Cornell University: Scientists propose bird conservation plan based on eBird data. “An international team of scientists used eBird, the Cornell Lab of Ornithology’s global citizen science database, to calculate how to sufficiently conserve habitat across the Western Hemisphere for all the habitats these birds use throughout their annual cycle of breeding, migration and overwintering. The study provides planners with guidance on the locations and amounts of land that must be conserved for 30% of the global populations for each of 117 bird species that migrate to the Neotropics (Central and South America, the Caribbean and southern North America).”

BirdLife International: This map lets you track bird migration in real time

BirdLife International: This map lets you track bird migration in real time. “Springtime. Flowers are blooming, temperatures are rising, and all over the world, birds are migrating. But where are they going? Where have they been? Where do the birds we regularly see in our backyards travel? Now, a new tool allows individuals to see this data in real time. With Euro Bird Portal’s LIVE viewer, individuals can look at weekly animated maps dating back to January 2010 up to the present, that show where birds have been sighted in real time.”

New Web Site Provides Digitized Models of Bird Bones

Read an article about this but it didn’t include the URL, so I’m going straight to the source to tell you about Fauna Toolkit: Bird Bones. From the home page: “A portal to 3D digitised models of bird bones from museum collections. 159 bones from 28 species in 22 families and 19 orders are now available from the Index below.”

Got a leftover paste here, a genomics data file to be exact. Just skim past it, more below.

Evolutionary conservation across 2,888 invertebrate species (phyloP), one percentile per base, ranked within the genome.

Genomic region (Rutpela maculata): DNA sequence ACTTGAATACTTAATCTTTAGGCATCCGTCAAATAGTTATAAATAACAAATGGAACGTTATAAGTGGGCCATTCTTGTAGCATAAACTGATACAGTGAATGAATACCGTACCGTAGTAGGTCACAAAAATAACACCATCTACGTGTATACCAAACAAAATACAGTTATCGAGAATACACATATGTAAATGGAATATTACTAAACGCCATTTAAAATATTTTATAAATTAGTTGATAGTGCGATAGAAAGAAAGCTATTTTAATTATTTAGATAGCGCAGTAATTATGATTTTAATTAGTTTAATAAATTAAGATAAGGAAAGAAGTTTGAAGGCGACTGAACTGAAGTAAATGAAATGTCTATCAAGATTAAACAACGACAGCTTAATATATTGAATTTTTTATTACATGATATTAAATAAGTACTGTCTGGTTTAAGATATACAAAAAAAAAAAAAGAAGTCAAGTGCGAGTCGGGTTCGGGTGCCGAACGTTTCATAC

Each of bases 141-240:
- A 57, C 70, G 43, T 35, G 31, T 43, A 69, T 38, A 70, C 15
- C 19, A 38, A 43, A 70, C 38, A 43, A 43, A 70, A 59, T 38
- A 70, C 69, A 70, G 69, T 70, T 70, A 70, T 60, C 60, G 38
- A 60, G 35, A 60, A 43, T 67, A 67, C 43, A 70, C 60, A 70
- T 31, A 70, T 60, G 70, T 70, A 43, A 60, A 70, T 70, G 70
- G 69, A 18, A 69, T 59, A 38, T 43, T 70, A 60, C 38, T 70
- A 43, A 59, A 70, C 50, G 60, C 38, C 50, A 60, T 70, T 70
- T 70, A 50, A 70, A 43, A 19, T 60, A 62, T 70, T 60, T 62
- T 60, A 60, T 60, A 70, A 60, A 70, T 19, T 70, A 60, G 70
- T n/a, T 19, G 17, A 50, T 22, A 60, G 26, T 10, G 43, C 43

The Hindu: A birder gives wings to three centuries of South Asian ornithology

The Hindu: A birder gives wings to three centuries of South Asian ornithology. “Mr. [Aasheesh] Pittie has spent long and absorbed hours in them, poring over dusty journals for papers on birds. His little-known labour of love has resulted in … a bibliographic database with the mandate of indexing everything that has been published on the birds of South Asia in the printed or electronic form since the mid-eighteenth century onward, made searchable with keywords.”

Internet Bird Collection (IBC) is Getting An Update

The Internet Bird Collection (IBC) Web site is getting an update. “The Internet Bird Collection (IBC) is an important sister-project to HBW Alive and most of our HBW Alive subscribers probably already know it well. For the few who haven’t fully discovered it yet, it is the most globally comprehensive website of audiovisual recordings of the birds of the world.”

Cornell Researchers Map Migratory Birds

This is very cool! The Cornell Lab of Ornithology has created an animated map of bird migration in the Western Hemisphere. “For the first time, scientists at the Cornell Lab of Ornithology have documented migratory movements of bird populations spanning the entire year for 118 species throughout the Western Hemisphere. The study finds broad similarity in the routes used by specific groups of species—vividly demonstrated by animated maps showing patterns of movement across the annual cycle.”